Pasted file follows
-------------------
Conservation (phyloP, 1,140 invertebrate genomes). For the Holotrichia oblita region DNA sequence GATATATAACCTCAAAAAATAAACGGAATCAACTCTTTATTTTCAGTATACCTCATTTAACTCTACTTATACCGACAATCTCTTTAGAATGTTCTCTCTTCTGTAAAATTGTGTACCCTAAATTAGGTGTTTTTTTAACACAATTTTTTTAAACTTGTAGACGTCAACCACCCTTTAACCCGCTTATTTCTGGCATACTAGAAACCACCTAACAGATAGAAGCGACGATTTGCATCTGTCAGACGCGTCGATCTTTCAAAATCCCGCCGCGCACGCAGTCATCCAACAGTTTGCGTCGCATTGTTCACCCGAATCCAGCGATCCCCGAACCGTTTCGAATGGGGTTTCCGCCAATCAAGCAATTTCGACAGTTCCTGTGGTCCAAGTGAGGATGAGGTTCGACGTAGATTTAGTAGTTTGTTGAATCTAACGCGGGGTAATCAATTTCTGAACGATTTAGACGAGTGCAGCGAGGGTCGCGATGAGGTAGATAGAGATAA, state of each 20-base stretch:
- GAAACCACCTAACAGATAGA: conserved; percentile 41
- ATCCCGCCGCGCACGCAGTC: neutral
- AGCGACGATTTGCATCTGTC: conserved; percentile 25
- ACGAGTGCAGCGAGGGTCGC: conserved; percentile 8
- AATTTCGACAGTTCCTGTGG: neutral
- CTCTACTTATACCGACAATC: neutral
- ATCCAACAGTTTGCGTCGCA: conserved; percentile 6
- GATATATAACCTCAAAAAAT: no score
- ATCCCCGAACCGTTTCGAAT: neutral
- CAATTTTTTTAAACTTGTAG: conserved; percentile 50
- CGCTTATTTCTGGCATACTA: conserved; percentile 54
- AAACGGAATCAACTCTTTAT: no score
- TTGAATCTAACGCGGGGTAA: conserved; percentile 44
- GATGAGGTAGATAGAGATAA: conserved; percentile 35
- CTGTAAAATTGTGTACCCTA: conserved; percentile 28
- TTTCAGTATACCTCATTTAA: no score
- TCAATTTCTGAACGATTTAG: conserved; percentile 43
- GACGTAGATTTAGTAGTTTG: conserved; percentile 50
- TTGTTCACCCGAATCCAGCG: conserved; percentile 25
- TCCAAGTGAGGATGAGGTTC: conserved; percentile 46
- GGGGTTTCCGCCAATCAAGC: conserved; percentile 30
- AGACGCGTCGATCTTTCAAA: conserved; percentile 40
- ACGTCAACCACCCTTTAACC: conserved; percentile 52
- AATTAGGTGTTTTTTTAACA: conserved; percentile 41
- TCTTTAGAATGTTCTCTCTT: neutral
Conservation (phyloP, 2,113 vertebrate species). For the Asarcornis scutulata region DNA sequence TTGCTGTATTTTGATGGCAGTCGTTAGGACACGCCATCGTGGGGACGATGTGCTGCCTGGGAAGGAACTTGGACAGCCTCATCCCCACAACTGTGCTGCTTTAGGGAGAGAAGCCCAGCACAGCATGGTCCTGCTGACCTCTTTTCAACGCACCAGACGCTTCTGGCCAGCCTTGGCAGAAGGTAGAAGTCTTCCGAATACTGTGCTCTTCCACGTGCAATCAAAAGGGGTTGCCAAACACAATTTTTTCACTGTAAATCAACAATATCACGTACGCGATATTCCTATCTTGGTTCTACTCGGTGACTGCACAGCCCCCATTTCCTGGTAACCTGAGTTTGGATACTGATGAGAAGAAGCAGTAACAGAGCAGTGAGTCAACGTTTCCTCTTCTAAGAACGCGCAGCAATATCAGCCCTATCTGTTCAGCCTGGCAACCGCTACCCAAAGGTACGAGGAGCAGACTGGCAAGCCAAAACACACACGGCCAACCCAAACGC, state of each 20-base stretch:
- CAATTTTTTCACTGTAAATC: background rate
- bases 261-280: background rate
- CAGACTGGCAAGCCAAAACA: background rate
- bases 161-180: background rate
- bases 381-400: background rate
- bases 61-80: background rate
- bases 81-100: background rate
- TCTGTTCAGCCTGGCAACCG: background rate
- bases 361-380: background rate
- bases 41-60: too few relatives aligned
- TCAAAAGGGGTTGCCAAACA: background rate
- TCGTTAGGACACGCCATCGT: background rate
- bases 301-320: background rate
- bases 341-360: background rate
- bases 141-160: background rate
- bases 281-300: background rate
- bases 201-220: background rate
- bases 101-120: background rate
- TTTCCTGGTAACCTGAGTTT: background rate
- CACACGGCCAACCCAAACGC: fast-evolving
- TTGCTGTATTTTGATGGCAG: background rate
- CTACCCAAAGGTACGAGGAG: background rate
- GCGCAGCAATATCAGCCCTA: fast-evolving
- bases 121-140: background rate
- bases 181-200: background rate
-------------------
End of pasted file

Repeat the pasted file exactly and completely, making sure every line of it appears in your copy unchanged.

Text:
Conservation (phyloP, 1,140 invertebrate genomes). For the Holotrichia oblita region DNA sequence GATATATAACCTCAAAAAATAAACGGAATCAACTCTTTATTTTCAGTATACCTCATTTAACTCTACTTATACCGACAATCTCTTTAGAATGTTCTCTCTTCTGTAAAATTGTGTACCCTAAATTAGGTGTTTTTTTAACACAATTTTTTTAAACTTGTAGACGTCAACCACCCTTTAACCCGCTTATTTCTGGCATACTAGAAACCACCTAACAGATAGAAGCGACGATTTGCATCTGTCAGACGCGTCGATCTTTCAAAATCCCGCCGCGCACGCAGTCATCCAACAGTTTGCGTCGCATTGTTCACCCGAATCCAGCGATCCCCGAACCGTTTCGAATGGGGTTTCCGCCAATCAAGCAATTTCGACAGTTCCTGTGGTCCAAGTGAGGATGAGGTTCGACGTAGATTTAGTAGTTTGTTGAATCTAACGCGGGGTAATCAATTTCTGAACGATTTAGACGAGTGCAGCGAGGGTCGCGATGAGGTAGATAGAGATAA, state of each 20-base stretch:
- GAAACCACCTAACAGATAGA: conserved; percentile 41
- ATCCCGCCGCGCACGCAGTC: neutral
- AGCGACGATTTGCATCTGTC: conserved; percentile 25
- ACGAGTGCAGCGAGGGTCGC: conserved; percentile 8
- AATTTCGACAGTTCCTGTGG: neutral
- CTCTACTTATACCGACAATC: neutral
- ATCCAACAGTTTGCGTCGCA: conserved; percentile 6
- GATATATAACCTCAAAAAAT: no score
- ATCCCCGAACCGTTTCGAAT: neutral
- CAATTTTTTTAAACTTGTAG: conserved; percentile 50
- CGCTTATTTCTGGCATACTA: conserved; percentile 54
- AAACGGAATCAACTCTTTAT: no score
- TTGAATCTAACGCGGGGTAA: conserved; percentile 44
- GATGAGGTAGATAGAGATAA: conserved; percentile 35
- CTGTAAAATTGTGTACCCTA: conserved; percentile 28
- TTTCAGTATACCTCATTTAA: no score
- TCAATTTCTGAACGATTTAG: conserved; percentile 43
- GACGTAGATTTAGTAGTTTG: conserved; percentile 50
- TTGTTCACCCGAATCCAGCG: conserved; percentile 25
- TCCAAGTGAGGATGAGGTTC: conserved; percentile 46
- GGGGTTTCCGCCAATCAAGC: conserved; percentile 30
- AGACGCGTCGATCTTTCAAA: conserved; percentile 40
- ACGTCAACCACCCTTTAACC: conserved; percentile 52
- AATTAGGTGTTTTTTTAACA: conserved; percentile 41
- TCTTTAGAATGTTCTCTCTT: neutral
Conservation (phyloP, 2,113 vertebrate species). For the Asarcornis scutulata region DNA sequence TTGCTGTATTTTGATGGCAGTCGTTAGGACACGCCATCGTGGGGACGATGTGCTGCCTGGGAAGGAACTTGGACAGCCTCATCCCCACAACTGTGCTGCTTTAGGGAGAGAAGCCCAGCACAGCATGGTCCTGCTGACCTCTTTTCAACGCACCAGACGCTTCTGGCCAGCCTTGGCAGAAGGTAGAAGTCTTCCGAATACTGTGCTCTTCCACGTGCAATCAAAAGGGGTTGCCAAACACAATTTTTTCACTGTAAATCAACAATATCACGTACGCGATATTCCTATCTTGGTTCTACTCGGTGACTGCACAGCCCCCATTTCCTGGTAACCTGAGTTTGGATACTGATGAGAAGAAGCAGTAACAGAGCAGTGAGTCAACGTTTCCTCTTCTAAGAACGCGCAGCAATATCAGCCCTATCTGTTCAGCCTGGCAACCGCTACCCAAAGGTACGAGGAGCAGACTGGCAAGCCAAAACACACACGGCCAACCCAAACGC, state of each 20-base stretch:
- CAATTTTTTCACTGTAAATC: background rate
- bases 261-280: background rate
- CAGACTGGCAAGCCAAAACA: background rate
- bases 161-180: background rate
- bases 381-400: background rate
- bases 61-80: background rate
- bases 81-100: background rate
- TCTGTTCAGCCTGGCAACCG: background rate
- bases 361-380: background rate
- bases 41-60: too few relatives aligned
- TCAAAAGGGGTTGCCAAACA: background rate
- TCGTTAGGACACGCCATCGT: background rate
- bases 301-320: background rate
- bases 341-360: background rate
- bases 141-160: background rate
- bases 281-300: background rate
- bases 201-220: background rate
- bases 101-120: background rate
- TTTCCTGGTAACCTGAGTTT: background rate
- CACACGGCCAACCCAAACGC: fast-evolving
- TTGCTGTATTTTGATGGCAG: background rate
- CTACCCAAAGGTACGAGGAG: background rate
- GCGCAGCAATATCAGCCCTA: fast-evolving
- bases 121-140: background rate
- bases 181-200: background rate